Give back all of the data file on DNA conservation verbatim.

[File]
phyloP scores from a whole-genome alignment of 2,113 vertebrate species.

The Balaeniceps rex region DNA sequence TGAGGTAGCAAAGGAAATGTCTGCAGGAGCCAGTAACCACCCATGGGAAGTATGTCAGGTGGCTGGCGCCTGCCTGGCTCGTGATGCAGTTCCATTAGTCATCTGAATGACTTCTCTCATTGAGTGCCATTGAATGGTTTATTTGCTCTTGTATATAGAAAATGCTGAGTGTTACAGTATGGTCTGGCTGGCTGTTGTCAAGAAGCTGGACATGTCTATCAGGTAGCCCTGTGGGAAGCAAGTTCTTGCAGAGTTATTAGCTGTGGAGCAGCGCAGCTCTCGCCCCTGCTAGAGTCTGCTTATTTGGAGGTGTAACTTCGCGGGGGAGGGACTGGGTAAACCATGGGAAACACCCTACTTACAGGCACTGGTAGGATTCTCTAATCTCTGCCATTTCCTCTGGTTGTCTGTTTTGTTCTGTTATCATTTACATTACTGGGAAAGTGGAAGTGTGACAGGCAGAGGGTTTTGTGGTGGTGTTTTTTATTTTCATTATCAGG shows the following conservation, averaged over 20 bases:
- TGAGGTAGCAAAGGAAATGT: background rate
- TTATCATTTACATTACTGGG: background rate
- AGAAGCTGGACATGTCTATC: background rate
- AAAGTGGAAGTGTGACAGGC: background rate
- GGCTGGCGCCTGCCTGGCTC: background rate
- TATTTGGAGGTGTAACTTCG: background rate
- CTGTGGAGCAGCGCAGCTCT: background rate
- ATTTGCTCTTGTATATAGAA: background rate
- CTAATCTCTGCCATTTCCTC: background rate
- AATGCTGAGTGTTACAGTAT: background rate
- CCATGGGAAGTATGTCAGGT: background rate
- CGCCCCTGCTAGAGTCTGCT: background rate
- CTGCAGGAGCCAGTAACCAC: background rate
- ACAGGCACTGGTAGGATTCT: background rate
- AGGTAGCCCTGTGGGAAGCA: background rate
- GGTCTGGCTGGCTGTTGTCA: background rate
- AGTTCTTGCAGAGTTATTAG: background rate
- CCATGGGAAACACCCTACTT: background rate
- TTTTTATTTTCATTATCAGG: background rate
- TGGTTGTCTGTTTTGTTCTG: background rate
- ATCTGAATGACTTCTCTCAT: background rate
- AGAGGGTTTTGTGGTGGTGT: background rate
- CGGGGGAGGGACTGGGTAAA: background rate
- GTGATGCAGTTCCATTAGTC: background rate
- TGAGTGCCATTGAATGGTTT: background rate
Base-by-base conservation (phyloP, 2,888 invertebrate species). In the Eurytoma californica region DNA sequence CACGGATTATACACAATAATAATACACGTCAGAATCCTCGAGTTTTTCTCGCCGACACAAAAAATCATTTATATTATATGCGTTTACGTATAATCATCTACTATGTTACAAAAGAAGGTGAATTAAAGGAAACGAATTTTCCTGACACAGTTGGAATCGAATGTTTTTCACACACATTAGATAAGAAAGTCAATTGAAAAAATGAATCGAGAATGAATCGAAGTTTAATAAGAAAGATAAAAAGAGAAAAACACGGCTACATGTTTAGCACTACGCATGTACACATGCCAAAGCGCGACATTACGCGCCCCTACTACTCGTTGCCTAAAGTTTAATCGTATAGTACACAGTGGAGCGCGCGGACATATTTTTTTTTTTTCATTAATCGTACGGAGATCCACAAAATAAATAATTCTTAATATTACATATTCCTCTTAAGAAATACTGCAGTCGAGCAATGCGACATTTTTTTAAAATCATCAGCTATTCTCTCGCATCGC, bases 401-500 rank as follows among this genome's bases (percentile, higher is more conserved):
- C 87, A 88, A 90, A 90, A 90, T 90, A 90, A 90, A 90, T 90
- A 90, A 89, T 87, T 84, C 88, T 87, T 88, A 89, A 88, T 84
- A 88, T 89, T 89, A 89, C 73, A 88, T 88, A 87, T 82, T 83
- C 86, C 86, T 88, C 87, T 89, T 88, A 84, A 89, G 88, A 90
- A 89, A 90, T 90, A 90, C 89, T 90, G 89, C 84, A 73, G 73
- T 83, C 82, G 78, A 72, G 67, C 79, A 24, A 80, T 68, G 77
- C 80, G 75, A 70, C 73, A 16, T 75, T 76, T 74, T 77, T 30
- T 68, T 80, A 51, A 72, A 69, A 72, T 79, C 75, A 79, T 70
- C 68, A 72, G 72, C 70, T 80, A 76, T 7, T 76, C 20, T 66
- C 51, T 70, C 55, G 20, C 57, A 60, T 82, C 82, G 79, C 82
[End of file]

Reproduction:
phyloP scores from a whole-genome alignment of 2,113 vertebrate species.

The Balaeniceps rex region DNA sequence TGAGGTAGCAAAGGAAATGTCTGCAGGAGCCAGTAACCACCCATGGGAAGTATGTCAGGTGGCTGGCGCCTGCCTGGCTCGTGATGCAGTTCCATTAGTCATCTGAATGACTTCTCTCATTGAGTGCCATTGAATGGTTTATTTGCTCTTGTATATAGAAAATGCTGAGTGTTACAGTATGGTCTGGCTGGCTGTTGTCAAGAAGCTGGACATGTCTATCAGGTAGCCCTGTGGGAAGCAAGTTCTTGCAGAGTTATTAGCTGTGGAGCAGCGCAGCTCTCGCCCCTGCTAGAGTCTGCTTATTTGGAGGTGTAACTTCGCGGGGGAGGGACTGGGTAAACCATGGGAAACACCCTACTTACAGGCACTGGTAGGATTCTCTAATCTCTGCCATTTCCTCTGGTTGTCTGTTTTGTTCTGTTATCATTTACATTACTGGGAAAGTGGAAGTGTGACAGGCAGAGGGTTTTGTGGTGGTGTTTTTTATTTTCATTATCAGG shows the following conservation, averaged over 20 bases:
- TGAGGTAGCAAAGGAAATGT: background rate
- TTATCATTTACATTACTGGG: background rate
- AGAAGCTGGACATGTCTATC: background rate
- AAAGTGGAAGTGTGACAGGC: background rate
- GGCTGGCGCCTGCCTGGCTC: background rate
- TATTTGGAGGTGTAACTTCG: background rate
- CTGTGGAGCAGCGCAGCTCT: background rate
- ATTTGCTCTTGTATATAGAA: background rate
- CTAATCTCTGCCATTTCCTC: background rate
- AATGCTGAGTGTTACAGTAT: background rate
- CCATGGGAAGTATGTCAGGT: background rate
- CGCCCCTGCTAGAGTCTGCT: background rate
- CTGCAGGAGCCAGTAACCAC: background rate
- ACAGGCACTGGTAGGATTCT: background rate
- AGGTAGCCCTGTGGGAAGCA: background rate
- GGTCTGGCTGGCTGTTGTCA: background rate
- AGTTCTTGCAGAGTTATTAG: background rate
- CCATGGGAAACACCCTACTT: background rate
- TTTTTATTTTCATTATCAGG: background rate
- TGGTTGTCTGTTTTGTTCTG: background rate
- ATCTGAATGACTTCTCTCAT: background rate
- AGAGGGTTTTGTGGTGGTGT: background rate
- CGGGGGAGGGACTGGGTAAA: background rate
- GTGATGCAGTTCCATTAGTC: background rate
- TGAGTGCCATTGAATGGTTT: background rate
Base-by-base conservation (phyloP, 2,888 invertebrate species). In the Eurytoma californica region DNA sequence CACGGATTATACACAATAATAATACACGTCAGAATCCTCGAGTTTTTCTCGCCGACACAAAAAATCATTTATATTATATGCGTTTACGTATAATCATCTACTATGTTACAAAAGAAGGTGAATTAAAGGAAACGAATTTTCCTGACACAGTTGGAATCGAATGTTTTTCACACACATTAGATAAGAAAGTCAATTGAAAAAATGAATCGAGAATGAATCGAAGTTTAATAAGAAAGATAAAAAGAGAAAAACACGGCTACATGTTTAGCACTACGCATGTACACATGCCAAAGCGCGACATTACGCGCCCCTACTACTCGTTGCCTAAAGTTTAATCGTATAGTACACAGTGGAGCGCGCGGACATATTTTTTTTTTTTCATTAATCGTACGGAGATCCACAAAATAAATAATTCTTAATATTACATATTCCTCTTAAGAAATACTGCAGTCGAGCAATGCGACATTTTTTTAAAATCATCAGCTATTCTCTCGCATCGC, bases 401-500 rank as follows among this genome's bases (percentile, higher is more conserved):
- C 87, A 88, A 90, A 90, A 90, T 90, A 90, A 90, A 90, T 90
- A 90, A 89, T 87, T 84, C 88, T 87, T 88, A 89, A 88, T 84
- A 88, T 89, T 89, A 89, C 73, A 88, T 88, A 87, T 82, T 83
- C 86, C 86, T 88, C 87, T 89, T 88, A 84, A 89, G 88, A 90
- A 89, A 90, T 90, A 90, C 89, T 90, G 89, C 84, A 73, G 73
- T 83, C 82, G 78, A 72, G 67, C 79, A 24, A 80, T 68, G 77
- C 80, G 75, A 70, C 73, A 16, T 75, T 76, T 74, T 77, T 30
- T 68, T 80, A 51, A 72, A 69, A 72, T 79, C 75, A 79, T 70
- C 68, A 72, G 72, C 70, T 80, A 76, T 7, T 76, C 20, T 66
- C 51, T 70, C 55, G 20, C 57, A 60, T 82, C 82, G 79, C 82